This week at Mawson 10 October 2008
This week's illustration
If Mawson's blue hagg could speak it would tells us some amazing stories about her life at Mawson – I'm sure the big blue girl would have a lot to say. But alas, she is getting old and tired and will be returning to Australia on V4 for a makeover, and it's about time too as she is starting to show her age and drop her bundle. Of late, our experienced and hard working dieso's have been doing everything they can to patch her up.
During the year our station Doctor – 'Green Thumbs Peter' has done a fantastic job with managing the station's hydroponics. Mawson expeditioners have feasted away on fresh garden salads with crispy snow peas, tomatoes, cucumbers, lettuces, and carrots just to name a few. The photo, below, shows Peter coming out of the hydroponics shed with a ready-made salad.
Last Saturday all station personnel were involved in a fire drill scenario which put us all to the test. Our Fire Chief Zane staged a fake fire in the laundry drying room then set off the alarm. When it was determined where the fire was we all had to muster in the green store and wait for instructions from the Fire Chief. We soon discovered we couldn't raise the Fire Chief and had to assume he was in trouble. Jodi (Deputy Fire Chief) was called in to take over – Jodi soon notified us of where the fire was and the first BA team was called to action with the second BA team on standby.
Zane was found lying on the floor of the laundry, both BA teams were used, the fire was put out, it flared up again, and again it was put out, Zane made a quick recovery and all personnel were stood down.
During the week Dave made good use of the Dark Room and developed up number of his photos taken recently. It's nice to see the Dark Room get some use.
Auster Rookery and its wildlife
News from Auster Rookery, by Robyn
"When the parents return from foraging at sea, they identify their chick through a series of calls".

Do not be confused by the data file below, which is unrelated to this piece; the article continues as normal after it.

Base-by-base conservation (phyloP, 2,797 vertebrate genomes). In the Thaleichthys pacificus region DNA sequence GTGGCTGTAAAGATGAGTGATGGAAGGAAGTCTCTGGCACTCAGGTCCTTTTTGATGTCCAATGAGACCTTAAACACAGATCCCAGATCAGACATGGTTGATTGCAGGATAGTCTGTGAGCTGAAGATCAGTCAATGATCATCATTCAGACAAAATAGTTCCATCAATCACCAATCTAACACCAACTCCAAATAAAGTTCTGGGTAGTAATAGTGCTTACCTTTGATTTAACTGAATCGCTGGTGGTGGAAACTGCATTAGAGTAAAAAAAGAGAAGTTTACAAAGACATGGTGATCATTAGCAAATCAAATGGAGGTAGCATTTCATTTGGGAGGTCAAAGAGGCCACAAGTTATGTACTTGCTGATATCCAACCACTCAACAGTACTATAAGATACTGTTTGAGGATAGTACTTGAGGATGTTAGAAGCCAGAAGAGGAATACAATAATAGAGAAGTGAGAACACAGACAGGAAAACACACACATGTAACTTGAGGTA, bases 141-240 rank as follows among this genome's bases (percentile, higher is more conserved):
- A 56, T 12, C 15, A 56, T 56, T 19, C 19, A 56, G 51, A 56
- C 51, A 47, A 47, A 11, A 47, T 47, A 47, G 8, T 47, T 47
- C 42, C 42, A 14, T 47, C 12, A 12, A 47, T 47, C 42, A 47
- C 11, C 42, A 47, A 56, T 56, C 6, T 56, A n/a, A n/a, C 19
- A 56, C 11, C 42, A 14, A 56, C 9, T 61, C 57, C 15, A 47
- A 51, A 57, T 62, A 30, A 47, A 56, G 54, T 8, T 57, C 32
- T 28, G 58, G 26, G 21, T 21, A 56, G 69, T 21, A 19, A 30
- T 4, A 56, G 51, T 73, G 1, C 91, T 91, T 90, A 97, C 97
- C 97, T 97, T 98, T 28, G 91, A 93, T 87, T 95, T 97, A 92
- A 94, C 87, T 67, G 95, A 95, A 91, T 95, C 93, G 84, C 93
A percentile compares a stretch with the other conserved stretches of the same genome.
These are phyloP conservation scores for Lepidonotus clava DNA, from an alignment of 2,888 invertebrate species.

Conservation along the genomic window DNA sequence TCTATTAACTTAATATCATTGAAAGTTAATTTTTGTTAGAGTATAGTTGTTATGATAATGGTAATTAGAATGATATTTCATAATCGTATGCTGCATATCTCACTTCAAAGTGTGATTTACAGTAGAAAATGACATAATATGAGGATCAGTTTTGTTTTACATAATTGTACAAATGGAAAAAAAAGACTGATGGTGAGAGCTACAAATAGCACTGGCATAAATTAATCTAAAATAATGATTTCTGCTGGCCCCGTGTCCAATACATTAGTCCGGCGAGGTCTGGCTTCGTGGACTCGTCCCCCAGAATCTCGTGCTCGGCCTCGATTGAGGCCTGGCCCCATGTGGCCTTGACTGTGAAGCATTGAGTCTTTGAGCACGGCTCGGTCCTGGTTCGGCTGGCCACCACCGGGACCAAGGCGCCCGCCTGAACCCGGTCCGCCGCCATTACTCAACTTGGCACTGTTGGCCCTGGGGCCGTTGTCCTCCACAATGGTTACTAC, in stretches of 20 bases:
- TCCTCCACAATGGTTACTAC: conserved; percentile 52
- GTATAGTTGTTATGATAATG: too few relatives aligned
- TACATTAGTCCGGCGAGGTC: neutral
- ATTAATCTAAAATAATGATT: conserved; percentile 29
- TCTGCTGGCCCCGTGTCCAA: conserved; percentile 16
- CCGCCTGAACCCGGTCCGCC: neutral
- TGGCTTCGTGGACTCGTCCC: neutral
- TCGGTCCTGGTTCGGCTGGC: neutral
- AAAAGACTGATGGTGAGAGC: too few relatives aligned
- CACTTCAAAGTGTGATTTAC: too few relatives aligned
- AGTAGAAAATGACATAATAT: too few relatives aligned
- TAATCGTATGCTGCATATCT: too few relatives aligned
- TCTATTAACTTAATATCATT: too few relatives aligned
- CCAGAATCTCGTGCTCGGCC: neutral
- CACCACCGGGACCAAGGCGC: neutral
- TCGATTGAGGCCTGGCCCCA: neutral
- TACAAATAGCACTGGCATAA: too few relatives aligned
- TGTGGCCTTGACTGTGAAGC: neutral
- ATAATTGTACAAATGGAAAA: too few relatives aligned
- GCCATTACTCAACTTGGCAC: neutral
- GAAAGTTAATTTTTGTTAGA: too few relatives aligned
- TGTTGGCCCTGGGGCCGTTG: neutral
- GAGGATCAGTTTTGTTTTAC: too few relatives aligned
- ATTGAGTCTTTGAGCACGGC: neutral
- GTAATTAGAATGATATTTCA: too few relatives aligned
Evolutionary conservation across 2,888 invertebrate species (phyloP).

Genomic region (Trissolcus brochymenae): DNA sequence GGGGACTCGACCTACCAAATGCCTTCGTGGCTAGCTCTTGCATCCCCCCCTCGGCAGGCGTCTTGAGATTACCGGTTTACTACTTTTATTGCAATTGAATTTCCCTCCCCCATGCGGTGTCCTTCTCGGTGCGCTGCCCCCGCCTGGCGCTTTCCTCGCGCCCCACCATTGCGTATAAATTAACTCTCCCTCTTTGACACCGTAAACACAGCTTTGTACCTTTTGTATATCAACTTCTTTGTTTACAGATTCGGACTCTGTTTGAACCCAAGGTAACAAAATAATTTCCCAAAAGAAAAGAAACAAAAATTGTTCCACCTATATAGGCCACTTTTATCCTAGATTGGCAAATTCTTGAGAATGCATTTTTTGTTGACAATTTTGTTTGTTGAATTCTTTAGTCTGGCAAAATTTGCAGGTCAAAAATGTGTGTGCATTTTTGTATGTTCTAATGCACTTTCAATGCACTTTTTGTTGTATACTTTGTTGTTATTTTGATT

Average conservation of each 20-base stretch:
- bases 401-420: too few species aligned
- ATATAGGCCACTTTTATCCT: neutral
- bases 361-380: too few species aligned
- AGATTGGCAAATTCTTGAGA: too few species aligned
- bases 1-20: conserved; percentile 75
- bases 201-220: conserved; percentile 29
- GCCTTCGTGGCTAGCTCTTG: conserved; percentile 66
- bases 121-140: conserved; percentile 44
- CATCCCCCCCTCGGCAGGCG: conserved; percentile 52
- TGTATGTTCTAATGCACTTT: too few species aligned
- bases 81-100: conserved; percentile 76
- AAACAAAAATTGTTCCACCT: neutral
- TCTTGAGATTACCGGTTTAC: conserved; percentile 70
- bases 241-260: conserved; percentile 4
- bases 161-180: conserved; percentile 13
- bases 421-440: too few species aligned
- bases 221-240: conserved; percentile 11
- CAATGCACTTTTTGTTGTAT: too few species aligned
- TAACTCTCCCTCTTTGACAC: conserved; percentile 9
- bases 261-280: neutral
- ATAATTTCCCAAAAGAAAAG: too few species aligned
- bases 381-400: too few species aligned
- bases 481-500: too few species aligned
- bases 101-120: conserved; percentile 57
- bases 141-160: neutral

Phase 3 of the 4-phase emperor penguin project was successfully completed at the end of last week, with the sampling of 100 emperor chicks at Auster Rookery. Daylight now stretches until 9:30 in the evenings, which meant we could work until evening. With the tremendous help of everyone on station, we completed the sampling in four and half days, and had only one morning where wind and snowdrift delayed work, as chicks and adults hunker down in poor conditions.
"Most chicks are now large enough to be left on their own for several days. While alone, chicks tend to form creches and huddle to maintain warmth".
Each day our volunteer field assistants drove quads 60kms from station to Auster, and return, often negotiating stretches of deep sastrugi. Nevertheless, everyone seemed eager to participate in this phase of the project, perhaps because the chicks make such adorable subjects. Once a chick was sampled, each 'catcher' took great care and delight in returning the chick to its home.
Gary and I carry out an identical sampling regime for the chicks as we do for the adults: throat and fecal swabs, and a small sample of blood. The one difference is that we take blood from the top of the chick's foot, as the flipper is still small and woolly. The bigger the chick the better for sampling, and it became something of a fishing competition with each helper waiting to hear the weight of their 'catch'. If a chick has been recently fed, his or her weight can increase by up to a kilogram. Most chicks weighed between 2.5 and 3.5 kilograms, but Geoff was the trophy holder with a chick weighing at 5.5 kgs.
"Recently fed, the chicks at Auster are growing at a rapid rate"
Yesterday, Gary and Robyn returned to Auster Rookery for a weekly check on the colony, and to retrieve the RMIT work van and tow it back to station. Monitoring will continue through to the fourth and final phase of sampling, in the second half of November.
"The Auster heavyweights - the adults returning from sea look to be in fine form, having regained the weight and condition they lost earlier in the breeding cycle".
In the field
Last weekend Tony, Andrew and Dave spent the day climbing Rumdoodle peak – it was a perfect day, plenty of sunshine, no winds and only -19 degrees C... they said it was so clear they could see the lights of Hobart.